Around the 8th August 1975 a complaint by 400 holiday makers who were staying at the camp about the general standard lead to Mr Warner flying back from Ireland to investigate the complaint, the campers threatened to serve a writ on Warner if they did not receive refunds, Mr Warner issued a statement saying he was astonished that such a complaint had been made and promised to ensure the matter was resolved. On Friday evening in the main hall, the camp manager faced a hostile audience complaining about the standard of hygiene, food and quality of entertainment, a petition signed by 171 people was handed in, to be given to Mr Warner alleging “Appalling lack of hygiene in the kitchens, dinning room and toilets, the food served was bad and poorly prepared, and samples had been sent to the island’s Public Health Authority and an analyst in London. The entertainment was poor being divided in two groups, the camp greencoats and visiting artist some of whom were second-class. The meeting elected a sub committee meet the Warners management in order to resolve the dispute. On his arrival at the camp Mr Warner promised a full investigation into the complaint but stated that his brother had been in the camp on the 6th of August and no one had a complained to him, nor had anyone contacted the camp manager to allow action to be taken and it was Friday before the complaint was made. All we know about subsequent actions to this is that Warners wrote to everyone staying at the camp that week and asked for their views.

Warner's sold their camps in 1981 to Grand Metropolitan and the camp was closed in 1982 for upgrading [it was temporarily opened to accommodation 160 policemen for the island scoter “invasion” on August Bank Holiday. In October 1983 the Isle of Wight Council gave approval for a one million pound upgrade of the camp. This would see the replacement of the existing 250 wooden chalets [already demolished] with around 200 family sizes chalets in readiness for the reopening of the camp.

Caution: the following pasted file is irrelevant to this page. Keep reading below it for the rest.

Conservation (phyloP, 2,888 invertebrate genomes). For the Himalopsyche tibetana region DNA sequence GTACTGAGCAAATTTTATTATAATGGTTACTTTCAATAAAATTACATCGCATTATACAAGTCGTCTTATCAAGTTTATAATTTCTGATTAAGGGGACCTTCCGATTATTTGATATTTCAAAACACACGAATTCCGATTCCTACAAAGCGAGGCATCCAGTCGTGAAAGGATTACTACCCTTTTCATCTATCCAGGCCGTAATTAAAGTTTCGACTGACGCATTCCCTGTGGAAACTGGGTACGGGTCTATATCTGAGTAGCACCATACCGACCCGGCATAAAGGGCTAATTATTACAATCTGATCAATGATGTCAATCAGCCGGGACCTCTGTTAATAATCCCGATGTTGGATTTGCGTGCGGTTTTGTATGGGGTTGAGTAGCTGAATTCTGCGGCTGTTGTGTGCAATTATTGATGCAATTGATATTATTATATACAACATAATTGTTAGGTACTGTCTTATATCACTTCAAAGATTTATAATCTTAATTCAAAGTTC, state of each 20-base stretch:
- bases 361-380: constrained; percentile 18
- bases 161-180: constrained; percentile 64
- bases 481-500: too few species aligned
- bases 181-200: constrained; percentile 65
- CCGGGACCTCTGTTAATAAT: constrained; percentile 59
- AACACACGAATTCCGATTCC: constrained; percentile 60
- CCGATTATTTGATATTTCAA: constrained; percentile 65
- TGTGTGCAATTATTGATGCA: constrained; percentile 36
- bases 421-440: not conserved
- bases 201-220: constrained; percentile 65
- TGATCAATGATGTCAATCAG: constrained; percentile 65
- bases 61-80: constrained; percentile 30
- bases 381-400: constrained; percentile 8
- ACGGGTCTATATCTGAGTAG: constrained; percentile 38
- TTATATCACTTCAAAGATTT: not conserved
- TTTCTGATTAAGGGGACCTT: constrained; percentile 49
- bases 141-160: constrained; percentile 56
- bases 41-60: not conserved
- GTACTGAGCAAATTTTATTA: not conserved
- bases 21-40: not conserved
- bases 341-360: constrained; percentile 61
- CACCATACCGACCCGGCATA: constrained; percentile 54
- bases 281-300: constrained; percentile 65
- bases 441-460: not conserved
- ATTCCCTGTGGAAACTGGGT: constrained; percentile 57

A devastating blow was received to the reopening plans for the complex on Saturday evening 19th April 1985 when a fire completely destroyed the entertainment complex which was awaiting refurbish, all that was left standing was the metal skeleton. Furniture, carpets and large amount of equipment used by other Warner camps on the island had been stored there and damage was estimated to be in the region of £1,000,000. At the height of the fire there were 14 fire engines and 50 firemen from all over the island fighting to contain the blaze and stop it spreading to other parts of the camp. It took 11 hours before firemen had completely extinguished the blaze, at the height of the fire there were 6 jets in action and water was being drawn from the swimming pool. During the blaze there was a report that children were inside the building and firemen braved the buckling wall and falling debris searching for them, later a report was received they were safe. Later a police spokesman said, “Some very young children were responsible for the fire, it was an accident and our investigations are finished. Two months later another fire destroyed the catering staff quarters and in 1987 there was a further fire at derelict camp.